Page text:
Forced migrants face particular reproductive health problems. Migrant Burmese women in Thailand often need to work to support themselves and their families, and mistimed and unwanted pregnancies are a common problem. They have limited access to culturally appropriate reproductive health services and no access to safe elective abortion. They are at risk of deportation or at least harassment by Thai authorities if they travel. They use traditional methods such as herbal medicines, and employ lay midwives to provide pummelling and stick abortions to end their pregnancies. This ethnographic study used various methods to collect data over 10 months in Tak Province, Thailand. The authors describe the women's motives and means of ending their pregnancies and some of the difficulties in obtaining reliable modern methods of contraception. This study highlights the need for reproductive health care for displaced populations. � 2007 Elsevier Ltd. All rights reserved.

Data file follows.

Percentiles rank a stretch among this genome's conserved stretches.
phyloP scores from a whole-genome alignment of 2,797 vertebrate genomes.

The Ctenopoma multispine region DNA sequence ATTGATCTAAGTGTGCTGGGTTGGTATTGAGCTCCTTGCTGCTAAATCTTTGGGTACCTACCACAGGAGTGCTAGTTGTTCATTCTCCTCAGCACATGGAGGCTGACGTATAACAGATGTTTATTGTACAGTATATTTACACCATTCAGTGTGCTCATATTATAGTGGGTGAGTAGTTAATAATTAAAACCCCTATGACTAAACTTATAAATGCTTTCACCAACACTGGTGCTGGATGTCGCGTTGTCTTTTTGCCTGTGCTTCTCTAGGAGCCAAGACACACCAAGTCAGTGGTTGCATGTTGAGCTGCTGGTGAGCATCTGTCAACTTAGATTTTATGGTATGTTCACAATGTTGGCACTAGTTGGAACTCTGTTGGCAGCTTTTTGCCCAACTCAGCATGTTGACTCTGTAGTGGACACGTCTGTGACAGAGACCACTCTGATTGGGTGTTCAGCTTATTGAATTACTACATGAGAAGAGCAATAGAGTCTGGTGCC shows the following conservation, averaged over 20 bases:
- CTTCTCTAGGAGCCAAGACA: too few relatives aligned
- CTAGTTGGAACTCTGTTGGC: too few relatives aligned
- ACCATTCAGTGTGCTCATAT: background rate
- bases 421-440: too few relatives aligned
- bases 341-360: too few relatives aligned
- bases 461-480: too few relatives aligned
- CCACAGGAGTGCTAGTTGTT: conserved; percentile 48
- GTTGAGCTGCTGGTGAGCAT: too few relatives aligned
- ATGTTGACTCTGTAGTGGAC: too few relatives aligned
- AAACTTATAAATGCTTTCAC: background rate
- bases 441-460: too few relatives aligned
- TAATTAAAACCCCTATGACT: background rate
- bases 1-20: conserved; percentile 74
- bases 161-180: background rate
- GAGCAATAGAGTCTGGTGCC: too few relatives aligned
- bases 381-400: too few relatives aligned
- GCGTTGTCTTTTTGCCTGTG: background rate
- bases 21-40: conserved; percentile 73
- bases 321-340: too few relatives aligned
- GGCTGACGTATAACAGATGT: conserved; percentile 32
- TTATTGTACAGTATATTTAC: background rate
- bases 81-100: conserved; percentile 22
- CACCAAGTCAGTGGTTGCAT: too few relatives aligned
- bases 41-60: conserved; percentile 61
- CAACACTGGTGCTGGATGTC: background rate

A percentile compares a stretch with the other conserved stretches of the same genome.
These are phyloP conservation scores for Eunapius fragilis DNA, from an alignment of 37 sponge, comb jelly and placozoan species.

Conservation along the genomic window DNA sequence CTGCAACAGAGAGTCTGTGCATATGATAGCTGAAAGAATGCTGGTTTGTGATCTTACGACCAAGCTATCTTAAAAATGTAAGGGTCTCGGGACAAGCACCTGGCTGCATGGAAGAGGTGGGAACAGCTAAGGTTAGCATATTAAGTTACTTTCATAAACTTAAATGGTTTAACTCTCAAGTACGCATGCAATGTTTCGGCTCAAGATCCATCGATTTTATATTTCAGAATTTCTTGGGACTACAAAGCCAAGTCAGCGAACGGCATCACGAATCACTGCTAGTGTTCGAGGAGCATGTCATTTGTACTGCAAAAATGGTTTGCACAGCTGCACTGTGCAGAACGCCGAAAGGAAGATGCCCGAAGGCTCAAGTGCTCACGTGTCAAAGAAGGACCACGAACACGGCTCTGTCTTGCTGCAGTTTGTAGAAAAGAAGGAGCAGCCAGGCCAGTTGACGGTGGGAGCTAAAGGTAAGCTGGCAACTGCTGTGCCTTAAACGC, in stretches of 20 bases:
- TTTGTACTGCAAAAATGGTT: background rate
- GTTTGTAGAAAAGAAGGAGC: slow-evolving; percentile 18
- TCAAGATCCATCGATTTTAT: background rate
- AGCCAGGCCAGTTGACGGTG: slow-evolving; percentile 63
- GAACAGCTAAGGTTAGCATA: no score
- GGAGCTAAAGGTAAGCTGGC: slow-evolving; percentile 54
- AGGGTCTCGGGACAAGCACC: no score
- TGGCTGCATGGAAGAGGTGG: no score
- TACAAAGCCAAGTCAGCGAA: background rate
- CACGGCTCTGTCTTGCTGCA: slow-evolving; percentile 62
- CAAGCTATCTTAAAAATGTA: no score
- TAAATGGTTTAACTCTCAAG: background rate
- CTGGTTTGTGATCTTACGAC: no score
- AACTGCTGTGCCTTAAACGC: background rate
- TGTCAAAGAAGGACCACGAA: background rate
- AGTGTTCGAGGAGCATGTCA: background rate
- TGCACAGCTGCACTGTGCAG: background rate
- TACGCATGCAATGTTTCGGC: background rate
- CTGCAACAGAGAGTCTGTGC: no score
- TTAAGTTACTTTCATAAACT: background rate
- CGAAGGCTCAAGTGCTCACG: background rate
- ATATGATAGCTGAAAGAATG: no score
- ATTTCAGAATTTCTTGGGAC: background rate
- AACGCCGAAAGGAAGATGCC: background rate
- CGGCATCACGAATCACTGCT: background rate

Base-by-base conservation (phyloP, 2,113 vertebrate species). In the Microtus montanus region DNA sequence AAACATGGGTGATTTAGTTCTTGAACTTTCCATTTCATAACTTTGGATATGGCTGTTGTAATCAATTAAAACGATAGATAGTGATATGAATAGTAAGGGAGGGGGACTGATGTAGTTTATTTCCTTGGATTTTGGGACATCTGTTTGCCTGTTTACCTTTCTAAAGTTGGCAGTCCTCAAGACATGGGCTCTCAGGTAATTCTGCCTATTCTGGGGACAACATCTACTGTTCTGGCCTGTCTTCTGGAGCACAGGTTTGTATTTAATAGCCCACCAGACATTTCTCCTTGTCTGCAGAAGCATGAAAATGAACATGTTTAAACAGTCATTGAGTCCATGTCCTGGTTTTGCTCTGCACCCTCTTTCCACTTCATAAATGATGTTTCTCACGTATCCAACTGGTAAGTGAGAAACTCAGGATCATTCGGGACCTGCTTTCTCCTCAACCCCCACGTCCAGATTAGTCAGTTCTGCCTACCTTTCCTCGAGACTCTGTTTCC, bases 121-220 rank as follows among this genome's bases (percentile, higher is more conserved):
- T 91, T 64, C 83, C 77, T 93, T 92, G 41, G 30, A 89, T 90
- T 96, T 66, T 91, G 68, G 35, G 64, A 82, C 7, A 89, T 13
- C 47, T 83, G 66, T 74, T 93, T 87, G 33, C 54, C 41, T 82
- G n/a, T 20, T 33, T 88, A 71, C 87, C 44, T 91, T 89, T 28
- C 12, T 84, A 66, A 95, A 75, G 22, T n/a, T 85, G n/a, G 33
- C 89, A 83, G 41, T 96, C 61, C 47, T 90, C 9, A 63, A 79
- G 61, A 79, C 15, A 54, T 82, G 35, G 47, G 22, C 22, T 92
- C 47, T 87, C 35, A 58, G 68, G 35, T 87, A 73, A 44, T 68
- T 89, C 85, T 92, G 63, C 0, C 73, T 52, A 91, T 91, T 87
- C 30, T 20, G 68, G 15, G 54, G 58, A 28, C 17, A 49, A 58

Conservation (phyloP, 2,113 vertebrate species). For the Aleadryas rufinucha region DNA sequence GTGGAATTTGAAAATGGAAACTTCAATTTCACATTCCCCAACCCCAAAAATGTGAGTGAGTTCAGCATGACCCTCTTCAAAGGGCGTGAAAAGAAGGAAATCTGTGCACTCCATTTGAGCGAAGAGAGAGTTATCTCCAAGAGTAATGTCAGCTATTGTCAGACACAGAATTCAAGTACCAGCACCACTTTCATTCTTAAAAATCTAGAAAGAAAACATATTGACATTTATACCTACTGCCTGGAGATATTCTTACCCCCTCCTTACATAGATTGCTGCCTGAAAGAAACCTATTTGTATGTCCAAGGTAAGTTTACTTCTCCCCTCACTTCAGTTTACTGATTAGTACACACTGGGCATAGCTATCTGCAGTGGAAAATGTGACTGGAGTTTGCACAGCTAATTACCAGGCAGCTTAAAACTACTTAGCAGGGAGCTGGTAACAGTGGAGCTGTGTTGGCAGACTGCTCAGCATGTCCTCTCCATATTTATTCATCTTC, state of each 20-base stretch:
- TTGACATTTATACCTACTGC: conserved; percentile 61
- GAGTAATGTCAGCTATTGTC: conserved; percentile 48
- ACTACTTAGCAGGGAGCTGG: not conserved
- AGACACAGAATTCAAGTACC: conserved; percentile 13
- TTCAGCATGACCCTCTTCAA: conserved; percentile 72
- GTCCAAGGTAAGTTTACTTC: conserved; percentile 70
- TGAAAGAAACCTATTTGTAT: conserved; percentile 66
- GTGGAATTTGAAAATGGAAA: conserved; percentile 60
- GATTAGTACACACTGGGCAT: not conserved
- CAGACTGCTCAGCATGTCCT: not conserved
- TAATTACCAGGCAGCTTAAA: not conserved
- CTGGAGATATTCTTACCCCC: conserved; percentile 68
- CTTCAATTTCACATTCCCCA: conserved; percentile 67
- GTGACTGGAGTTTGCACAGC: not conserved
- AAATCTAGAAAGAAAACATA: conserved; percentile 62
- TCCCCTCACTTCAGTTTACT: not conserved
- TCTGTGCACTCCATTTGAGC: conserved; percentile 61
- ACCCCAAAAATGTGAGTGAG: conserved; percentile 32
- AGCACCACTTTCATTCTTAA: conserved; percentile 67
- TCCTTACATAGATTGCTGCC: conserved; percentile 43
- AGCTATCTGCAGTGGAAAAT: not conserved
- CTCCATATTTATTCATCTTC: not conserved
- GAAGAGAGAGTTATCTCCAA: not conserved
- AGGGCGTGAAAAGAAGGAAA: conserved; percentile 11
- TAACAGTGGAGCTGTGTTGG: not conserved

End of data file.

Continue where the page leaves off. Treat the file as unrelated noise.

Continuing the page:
|Journal||Social Science and Medicine|
|Publication status||Published - 2007|